23 May 2016 3:14pm GMT

Calling All Kids! President Obama Wants Your Science and Tech Ideas

Inspired by the recommendation of a 9-year-old inventor during the White House Science Fair in April, President Barack Obama has put out a call to kids across the United States to share their thoughts on science, technology and innovation. Both in and out of classrooms, kids know firsthand how to inspire students in the STEM fields - science, technology, engineering and math. "Whether you care about tackling climate change, finding a cure to cancer, using technology to help make people's lives better or getting a human to Mars, we can't wait to get your input!" John Holdren, director of the Office of Science and Technology Policy, wrote in a White House blog post yesterday (May 19) to announce the initiative.

23 May 2016 3:12pm GMT

The Science of Intuition: How to Measure 'Hunches' and 'Gut Feelings'

Whether you call it a "gut feeling," an "inner voice" or a "sixth sense," intuition can play a real part in people's decision making, a new study suggests. For the first time, researchers devised a technique to measure intuition. After using this method, they found evidence that people can use their intuition to make faster, more accurate and more confident decisions, according to the findings, published online in April in the journal Psychological Science.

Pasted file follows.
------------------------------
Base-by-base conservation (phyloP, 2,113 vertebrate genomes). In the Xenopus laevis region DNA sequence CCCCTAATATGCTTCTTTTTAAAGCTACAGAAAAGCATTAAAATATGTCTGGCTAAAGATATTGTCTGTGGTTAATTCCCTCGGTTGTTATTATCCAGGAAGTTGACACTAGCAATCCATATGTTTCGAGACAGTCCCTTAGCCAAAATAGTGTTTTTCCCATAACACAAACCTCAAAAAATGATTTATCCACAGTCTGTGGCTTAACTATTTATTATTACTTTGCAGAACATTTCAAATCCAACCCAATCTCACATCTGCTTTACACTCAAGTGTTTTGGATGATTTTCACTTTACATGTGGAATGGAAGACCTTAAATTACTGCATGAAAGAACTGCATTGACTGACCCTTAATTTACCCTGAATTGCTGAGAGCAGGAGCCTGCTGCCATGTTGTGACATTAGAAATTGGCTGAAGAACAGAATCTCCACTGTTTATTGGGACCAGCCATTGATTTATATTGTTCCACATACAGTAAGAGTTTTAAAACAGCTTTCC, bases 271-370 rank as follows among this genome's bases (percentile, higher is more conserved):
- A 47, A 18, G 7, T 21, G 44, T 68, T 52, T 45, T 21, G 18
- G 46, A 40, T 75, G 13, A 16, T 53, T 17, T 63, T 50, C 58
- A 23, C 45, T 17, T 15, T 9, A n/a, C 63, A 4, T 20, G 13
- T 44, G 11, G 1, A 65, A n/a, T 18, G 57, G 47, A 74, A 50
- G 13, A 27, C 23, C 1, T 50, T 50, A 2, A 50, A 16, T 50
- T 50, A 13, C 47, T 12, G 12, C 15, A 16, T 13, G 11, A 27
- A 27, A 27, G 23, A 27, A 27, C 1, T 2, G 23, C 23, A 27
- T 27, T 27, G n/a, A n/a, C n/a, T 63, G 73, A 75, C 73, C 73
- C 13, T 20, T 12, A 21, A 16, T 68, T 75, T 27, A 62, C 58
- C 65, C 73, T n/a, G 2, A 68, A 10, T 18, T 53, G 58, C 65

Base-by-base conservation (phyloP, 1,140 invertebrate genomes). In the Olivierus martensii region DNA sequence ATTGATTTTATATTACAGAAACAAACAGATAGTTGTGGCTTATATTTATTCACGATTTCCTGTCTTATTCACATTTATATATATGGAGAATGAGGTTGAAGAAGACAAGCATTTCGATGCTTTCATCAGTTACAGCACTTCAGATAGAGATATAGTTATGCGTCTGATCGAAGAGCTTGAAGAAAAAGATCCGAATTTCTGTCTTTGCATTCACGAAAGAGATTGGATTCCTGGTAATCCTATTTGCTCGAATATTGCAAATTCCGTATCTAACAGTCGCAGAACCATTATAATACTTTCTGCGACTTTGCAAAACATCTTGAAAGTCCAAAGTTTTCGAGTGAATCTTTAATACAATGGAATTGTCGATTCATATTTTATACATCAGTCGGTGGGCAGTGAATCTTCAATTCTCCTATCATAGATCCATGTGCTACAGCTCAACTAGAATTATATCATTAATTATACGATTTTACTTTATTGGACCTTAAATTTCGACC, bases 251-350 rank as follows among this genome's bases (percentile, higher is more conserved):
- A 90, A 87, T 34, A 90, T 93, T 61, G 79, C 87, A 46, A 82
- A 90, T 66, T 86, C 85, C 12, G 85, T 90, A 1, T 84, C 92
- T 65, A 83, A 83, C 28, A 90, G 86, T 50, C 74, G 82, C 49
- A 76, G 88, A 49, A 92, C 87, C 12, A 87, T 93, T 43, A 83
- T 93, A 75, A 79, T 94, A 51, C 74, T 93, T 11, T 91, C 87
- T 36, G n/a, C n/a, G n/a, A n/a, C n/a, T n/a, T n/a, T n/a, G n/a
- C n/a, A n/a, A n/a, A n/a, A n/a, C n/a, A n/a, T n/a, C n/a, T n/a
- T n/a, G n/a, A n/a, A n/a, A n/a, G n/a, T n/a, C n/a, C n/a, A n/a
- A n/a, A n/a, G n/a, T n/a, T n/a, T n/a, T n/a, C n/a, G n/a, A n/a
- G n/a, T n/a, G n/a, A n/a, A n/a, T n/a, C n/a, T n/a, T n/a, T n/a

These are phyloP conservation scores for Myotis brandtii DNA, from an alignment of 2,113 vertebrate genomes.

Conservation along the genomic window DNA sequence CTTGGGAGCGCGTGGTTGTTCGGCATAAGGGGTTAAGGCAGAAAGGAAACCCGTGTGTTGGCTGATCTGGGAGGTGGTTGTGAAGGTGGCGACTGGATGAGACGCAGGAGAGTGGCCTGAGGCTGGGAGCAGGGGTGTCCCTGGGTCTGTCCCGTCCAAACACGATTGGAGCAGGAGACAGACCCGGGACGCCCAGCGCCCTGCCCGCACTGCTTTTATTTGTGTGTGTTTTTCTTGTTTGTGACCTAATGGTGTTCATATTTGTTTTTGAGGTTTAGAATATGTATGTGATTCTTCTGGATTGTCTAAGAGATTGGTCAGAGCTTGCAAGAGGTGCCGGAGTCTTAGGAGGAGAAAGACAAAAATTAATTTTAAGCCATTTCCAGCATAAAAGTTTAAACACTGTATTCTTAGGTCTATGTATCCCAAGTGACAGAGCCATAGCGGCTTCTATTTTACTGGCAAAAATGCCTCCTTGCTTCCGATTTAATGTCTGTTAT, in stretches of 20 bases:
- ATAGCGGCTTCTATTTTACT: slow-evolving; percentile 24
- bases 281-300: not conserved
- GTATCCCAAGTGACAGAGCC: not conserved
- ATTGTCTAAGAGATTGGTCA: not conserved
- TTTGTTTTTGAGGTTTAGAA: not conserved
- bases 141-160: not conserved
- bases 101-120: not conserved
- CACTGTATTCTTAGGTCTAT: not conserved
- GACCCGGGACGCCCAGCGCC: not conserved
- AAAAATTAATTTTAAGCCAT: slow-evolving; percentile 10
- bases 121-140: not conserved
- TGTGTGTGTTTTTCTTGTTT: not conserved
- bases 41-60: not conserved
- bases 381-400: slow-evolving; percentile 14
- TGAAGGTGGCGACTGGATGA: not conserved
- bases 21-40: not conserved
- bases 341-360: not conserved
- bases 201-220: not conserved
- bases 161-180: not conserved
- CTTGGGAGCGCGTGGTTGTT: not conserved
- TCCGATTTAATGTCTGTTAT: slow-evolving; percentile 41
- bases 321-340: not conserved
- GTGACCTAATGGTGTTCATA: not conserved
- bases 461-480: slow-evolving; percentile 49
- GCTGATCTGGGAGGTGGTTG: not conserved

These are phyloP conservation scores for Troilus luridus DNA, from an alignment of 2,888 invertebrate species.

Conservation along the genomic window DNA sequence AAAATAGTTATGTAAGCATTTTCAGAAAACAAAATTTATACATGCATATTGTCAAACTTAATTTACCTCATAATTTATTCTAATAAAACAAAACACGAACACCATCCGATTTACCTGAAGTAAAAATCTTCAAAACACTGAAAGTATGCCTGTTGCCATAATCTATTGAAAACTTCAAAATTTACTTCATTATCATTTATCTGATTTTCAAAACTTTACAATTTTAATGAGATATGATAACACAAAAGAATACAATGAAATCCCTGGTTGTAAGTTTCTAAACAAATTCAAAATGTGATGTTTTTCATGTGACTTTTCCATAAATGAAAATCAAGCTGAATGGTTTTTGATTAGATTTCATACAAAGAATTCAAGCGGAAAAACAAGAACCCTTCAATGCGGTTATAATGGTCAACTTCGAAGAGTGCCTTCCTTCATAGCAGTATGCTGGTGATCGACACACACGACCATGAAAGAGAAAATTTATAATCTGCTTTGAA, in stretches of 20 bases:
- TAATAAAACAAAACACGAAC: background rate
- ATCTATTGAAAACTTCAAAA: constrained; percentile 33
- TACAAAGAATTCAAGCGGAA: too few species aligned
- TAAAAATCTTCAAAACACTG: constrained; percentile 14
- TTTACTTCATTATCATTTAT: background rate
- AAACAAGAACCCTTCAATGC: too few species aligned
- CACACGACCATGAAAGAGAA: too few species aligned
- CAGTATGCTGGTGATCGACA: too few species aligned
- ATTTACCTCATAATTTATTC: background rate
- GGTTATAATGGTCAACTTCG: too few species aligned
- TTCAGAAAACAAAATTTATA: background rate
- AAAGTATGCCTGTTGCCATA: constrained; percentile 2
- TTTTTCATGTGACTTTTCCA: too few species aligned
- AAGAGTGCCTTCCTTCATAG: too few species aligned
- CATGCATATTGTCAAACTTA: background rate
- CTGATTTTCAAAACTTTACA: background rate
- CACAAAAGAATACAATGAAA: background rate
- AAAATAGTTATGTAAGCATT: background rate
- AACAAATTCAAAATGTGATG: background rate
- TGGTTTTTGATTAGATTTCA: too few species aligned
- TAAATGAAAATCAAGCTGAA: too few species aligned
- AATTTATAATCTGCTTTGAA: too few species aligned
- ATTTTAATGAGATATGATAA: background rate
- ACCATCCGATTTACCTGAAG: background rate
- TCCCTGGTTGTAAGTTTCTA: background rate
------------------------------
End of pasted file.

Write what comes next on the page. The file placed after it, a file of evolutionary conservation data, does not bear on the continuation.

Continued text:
23 May 2016 2:55pm GMT

Stung for Science: Meet the Man Who Measures Pain

Been stung by a bug? Well, Justin Schmidt feels your pain. No, seriously - no matter what type of insect stung you, Schmidt surely has been stung by it, too, and has documented that pain.

23 May 2016 2:54pm GMT

Slimy hagfish inspire 'super hydrogels'

By Matthew Stock The unusual secretions of the Atlantic hagfish are being studied by scientists who want to harness the viscous and elastic properties of the creature's slime for human use. When attacked or threatened by a predator the marine creature defends itself by secreting a milky-white substance from its glands. This instantly reacts with the seawater around it to form a mass of slime that clogs the mouth and gills of the would-be attacker. But this slime has special properties that could benefit mankind, according to scientists from ETH Zurich (Swiss Federal institute of Technology). Hagfish slime is an extremely diluted hydrogel, consisting of over 99.99 percent water.

23 May 2016 2:50pm GMT

Space Shuttle External Tank Completes Road Trip to CA Science Center

Space Shuttle External Tank Completes Road Trip to CA Science CenterLOS ANGELES - The space shuttle Endeavour now has its external tank. The massive orange-brown fuel tank, NASA's last remaining example of its type, built for flight but never used, arrived at the California Science Centeron Saturday evening (May 21), completing a nearly one-day road trip through the streets of Los Angeles. The external tank, together with the orbiter Endeavour - which was delivered to the Science Center in a similar, but longer parade in October 2012 - and a pair of solid rocket boosters still to come, will form the world's only vertical display of a fully-authentic space shuttle launch vehicle.